Penafalcon MonfragueThursday 20th March (Day10 Bird List) Today we travelled south from Benavente to Trujillo and visited the Parque Natural De Monfrague (Penafalcon) en-route (Gostours Pages 29/30). Overnight Parador de Trujillo 20th, 21st, 22nd & 23rd. On the journey, as we travelled through the National Park, we had our first pair of Black Vulture, Peregrine, Red-rumped Swallow and 3 Black Stork at Penafalcon and Woodchat Shrike near Villareal de san Carlos, where we stopped at a small bar for an excellent lunch. We travelled towards Embalse de Torrejon hoping to see Eagle Owl at the well known breeding site. Although we dipped out on this occasion, we had super views of 2 Bonnelli's Eagle flying close overhead. 39 species for the day whilst our trip total moved on to 132 and Black Vulture provided another lifer.

    Friday 21st March (Day 11 Bird List) Today we visited numerous tracks around Santa Marta de Magasca, La Encinilla and Monroy (Gostours Pages 26/27) as we travelled west from Trujillo and north of Caceres. Our first full day in Extremadura saw changing species from the regulars previously encountered. Before we left Trujillo we had our first Lesser Kestrel and Pallid Swift, both of which have flourishing breeding colonies in the town. The tracks around Santa Marta de Magasca were particularly productive, leading us to visit the area almost every day thereafter. Here we had c20 Little Bustard, c8 Great Bustard, Hoopoe, 3 Stone Curlew, c20 Pin-tailed Sandgrouse feeding in the fields, c30 Black-bellied Sandgrouse flying overhead giving their distinctive call, numerous Woodlark on passage, a single Cuckoo and the only Great Spotted Cuckoo of the trip, with a party of 3 birds. As was expected Montagu's Harrier were literally everywhere. Unfortunately we were too early for Roller but we did have excellent views of Honey Buzzard flying overhead plus a Golden Eagle near Monroy. The colony of Alpine Swift on the Rio Almonte was our only sighting of the trip and we finished the day with a healthy 63 species as our trip total was lifted to 144. We had an excellent lunch today in a small bar/cafe in the centre of Santa Marta de Magasca and the Sandgrouse provided two more lifers.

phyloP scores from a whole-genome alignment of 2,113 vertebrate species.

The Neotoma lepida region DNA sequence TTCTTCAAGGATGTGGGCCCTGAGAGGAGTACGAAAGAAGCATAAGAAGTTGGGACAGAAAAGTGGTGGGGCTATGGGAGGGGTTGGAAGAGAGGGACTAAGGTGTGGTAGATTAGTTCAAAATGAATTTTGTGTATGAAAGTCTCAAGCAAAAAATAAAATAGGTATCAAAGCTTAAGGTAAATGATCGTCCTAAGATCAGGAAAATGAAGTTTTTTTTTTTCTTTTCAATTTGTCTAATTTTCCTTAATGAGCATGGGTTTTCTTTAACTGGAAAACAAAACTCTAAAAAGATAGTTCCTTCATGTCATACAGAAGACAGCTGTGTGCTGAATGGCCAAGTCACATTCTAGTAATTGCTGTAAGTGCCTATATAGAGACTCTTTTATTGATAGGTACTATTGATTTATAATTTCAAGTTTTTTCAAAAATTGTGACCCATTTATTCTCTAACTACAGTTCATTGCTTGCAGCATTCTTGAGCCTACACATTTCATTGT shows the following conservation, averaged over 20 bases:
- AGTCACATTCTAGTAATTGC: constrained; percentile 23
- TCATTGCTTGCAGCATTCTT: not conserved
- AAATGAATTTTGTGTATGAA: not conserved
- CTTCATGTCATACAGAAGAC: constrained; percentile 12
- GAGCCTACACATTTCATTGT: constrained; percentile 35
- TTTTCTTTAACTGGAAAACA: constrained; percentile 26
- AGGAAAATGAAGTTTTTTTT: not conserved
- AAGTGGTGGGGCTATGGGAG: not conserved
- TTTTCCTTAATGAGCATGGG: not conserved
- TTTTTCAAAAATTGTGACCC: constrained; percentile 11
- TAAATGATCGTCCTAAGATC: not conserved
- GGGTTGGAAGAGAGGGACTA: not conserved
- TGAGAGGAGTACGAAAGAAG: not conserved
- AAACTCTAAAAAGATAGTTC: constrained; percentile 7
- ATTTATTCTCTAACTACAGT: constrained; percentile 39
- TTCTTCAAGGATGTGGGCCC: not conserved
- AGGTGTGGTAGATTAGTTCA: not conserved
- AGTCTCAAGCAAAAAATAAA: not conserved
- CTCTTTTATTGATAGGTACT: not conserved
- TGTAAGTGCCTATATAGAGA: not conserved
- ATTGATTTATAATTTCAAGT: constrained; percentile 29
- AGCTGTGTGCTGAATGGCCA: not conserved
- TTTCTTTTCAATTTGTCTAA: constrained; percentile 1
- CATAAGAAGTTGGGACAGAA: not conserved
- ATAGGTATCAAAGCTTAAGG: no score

Saturday 22nd March (Day 12 Bird List) Sites visited today were Zorita, Embalse de Sierra Brava and Madrigalejo (Muddeman Birdwatching Guide to Extremadura Page 78) as we travelled south-east from Trujillo and, on our return, Santa Marta De Magasca tracks, before we headed back to Monfrague and the Eagle Owl site near Embalse de Torrejon. Penafalcon MonfragueWe had a good selection of common waterbirds at the Sierra Brava reservoir as well as our first Willow Warbler and Sardinian Warbler, having previously heard several skulkers we couldn't find. Moving on to Madrigalejo we had Tawny Pipit, Red Avadavat and eventually, Cetti's Warbler, again after previously hearing several we couldn't find. Unable to find anywhere we deemed suitable for lunch we returned to Trujillo for a late snack. The town and Santa Marta de Magasca produced many of the usual suspects, but today we also had Spanish Sparrow, several Calandra Lark, Woodchat and Great Grey Shrike. We then headed back to Monfrague where we saw a pair of Black Stork and Peregrine, whilst waiting for the Eagle Owl to put in an appearance. Finally, in the gathering gloom as dusk descended, one of the adults appeared and started moving about on the rock face opposite our roadside viewing point. It was well worth the journey and subsequent wait to see one of these magnificent birds which was also my final lifer for Spain. 69 species in the day was the highest of the trip and our total moved on to 151.